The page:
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Title: Negotiation Process of Karen Communities on Land Legitimacy and Customary Land Management in Dual Administration Zone: Tanintharyi Region, Myanmar
Other Titles: กระบวนการต่อรองของชุมชนกะเหรี่ยงต่อความชอบธรรมในที่ดินและการจัดการที่ดินแบบจารีตในเขตการบริหารคู่ขนานทานินตายี ประเทศเมียนมา
Authors: May Saung Oo
Authors: Lect. Dr. Siya Uthai
Asst. Prof. Dr. Chusak Wittayapak
May Saung Oo
Issue Date: Apr-2020
Publisher: เชียงใหม่ : บัณฑิตวิทยาลัย มหาวิทยาลัยเชียงใหม่
Abstract: The Ridge to Reef (R2R) negotiation process is a struggle for international conservation in the resource-rich area of Tanintharyi, Myanmar. It has become a hot issue involving powerful and powerless actors. This study focuses on the opposition to the R2R project mounted by local communities and civil societies. This case is of particular interest compared to other power struggles, as it pits civil society against international organizations rather than the state. I argue that the negotiations by local Karen communities are motivated by the desire to maintain their existing cultural identities in terms of customs, beliefs and heritage and to claim self-determination using their ancestral lands. This study employs the concepts of “Negotiation Process,” “Legitimacy,” and “Customary Land Management System.” Empirical data includes documentation, semi-structured interviews and observation. The study looked at six villages in Lenya-Bokepyin and Manoro areas of the southern Tanintharyi Region. It engaged with numerous community actors and recorded their reactions and various means of resisting the R2R negotiation process. The communities constructed their negotiating power by collecting evidence emphasizing their ability for sustainable use of the land and resources. Throughout the process, there obtained a mix of distributive and integrative negotiations. Interestingly, third-party engagement occurred in the negotiation process; however, it was used as a mediation process. The Nationwide Ceasefire Accord was an external factor which cut across the process. Each stakeholder has engaged in the negotiation process through a written statement, email conversation, community mobilization activity, workshops, training and meetings. The multi-level stakeholder engagement occurred without uprisings or internal conflicts and collective dilemmas. This lack of conflict is one of the significant findings of this study, and it speaks to an underlying sense of belonging to communities and localities. The local Karen communities resisted international conservation in large part by referencing the “Kaw.” The “Kaw” is the Karen people’s accumulated knowledge gained over generations and embedded in local Karen customs. The Karen actors, including local communities, CBOs, CSOs and KNU, mobilized local institutions and networks, as well as social and cultural capital to resist the conservation initiative. Their advocacy and lobbying to the authorities of the Myanmar government happened at the local, township, regional and union level. The Karen’s legitimation actions were launched with active public participation. Active consent within the community created a dynamic tightly linked to voluntariness, rather than fear. This study shows that local power and authority is sufficiently robust to engage in a negotiation process with the state and other powerful actors. Also, it confirms that by cultivating public support, a bottom-up approach is likely to avert conflict. Accordingly, Myanmar’s struggle for a democratic federal union needs to adhere to the bottom-up approach for sustainable peace.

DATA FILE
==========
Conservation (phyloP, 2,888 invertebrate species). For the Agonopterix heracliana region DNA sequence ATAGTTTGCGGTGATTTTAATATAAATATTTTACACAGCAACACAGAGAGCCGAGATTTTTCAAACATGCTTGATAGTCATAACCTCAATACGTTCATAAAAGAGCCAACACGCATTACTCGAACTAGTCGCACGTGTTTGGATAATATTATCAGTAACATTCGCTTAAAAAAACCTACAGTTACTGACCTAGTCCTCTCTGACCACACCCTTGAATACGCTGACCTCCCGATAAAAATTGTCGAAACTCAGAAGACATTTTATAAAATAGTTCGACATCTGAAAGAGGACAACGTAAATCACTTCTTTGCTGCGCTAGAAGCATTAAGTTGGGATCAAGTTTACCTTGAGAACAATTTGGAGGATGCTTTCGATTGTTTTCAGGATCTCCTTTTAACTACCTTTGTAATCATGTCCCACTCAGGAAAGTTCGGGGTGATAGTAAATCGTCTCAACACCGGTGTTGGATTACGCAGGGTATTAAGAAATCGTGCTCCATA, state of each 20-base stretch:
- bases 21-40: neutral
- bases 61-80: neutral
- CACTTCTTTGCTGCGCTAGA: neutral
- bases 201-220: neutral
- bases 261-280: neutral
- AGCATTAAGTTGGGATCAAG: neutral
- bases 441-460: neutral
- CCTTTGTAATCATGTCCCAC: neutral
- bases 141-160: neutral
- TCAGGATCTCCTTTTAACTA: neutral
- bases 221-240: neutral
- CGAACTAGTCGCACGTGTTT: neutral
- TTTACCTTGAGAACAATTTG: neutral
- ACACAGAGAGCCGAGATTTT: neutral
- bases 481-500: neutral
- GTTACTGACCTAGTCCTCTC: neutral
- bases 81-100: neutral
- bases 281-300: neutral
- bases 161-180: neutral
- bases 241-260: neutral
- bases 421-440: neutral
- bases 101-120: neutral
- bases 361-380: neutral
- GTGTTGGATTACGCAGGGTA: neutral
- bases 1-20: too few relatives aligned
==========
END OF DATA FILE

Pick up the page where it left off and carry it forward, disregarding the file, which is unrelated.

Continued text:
Appears in Collections:SOC: Theses

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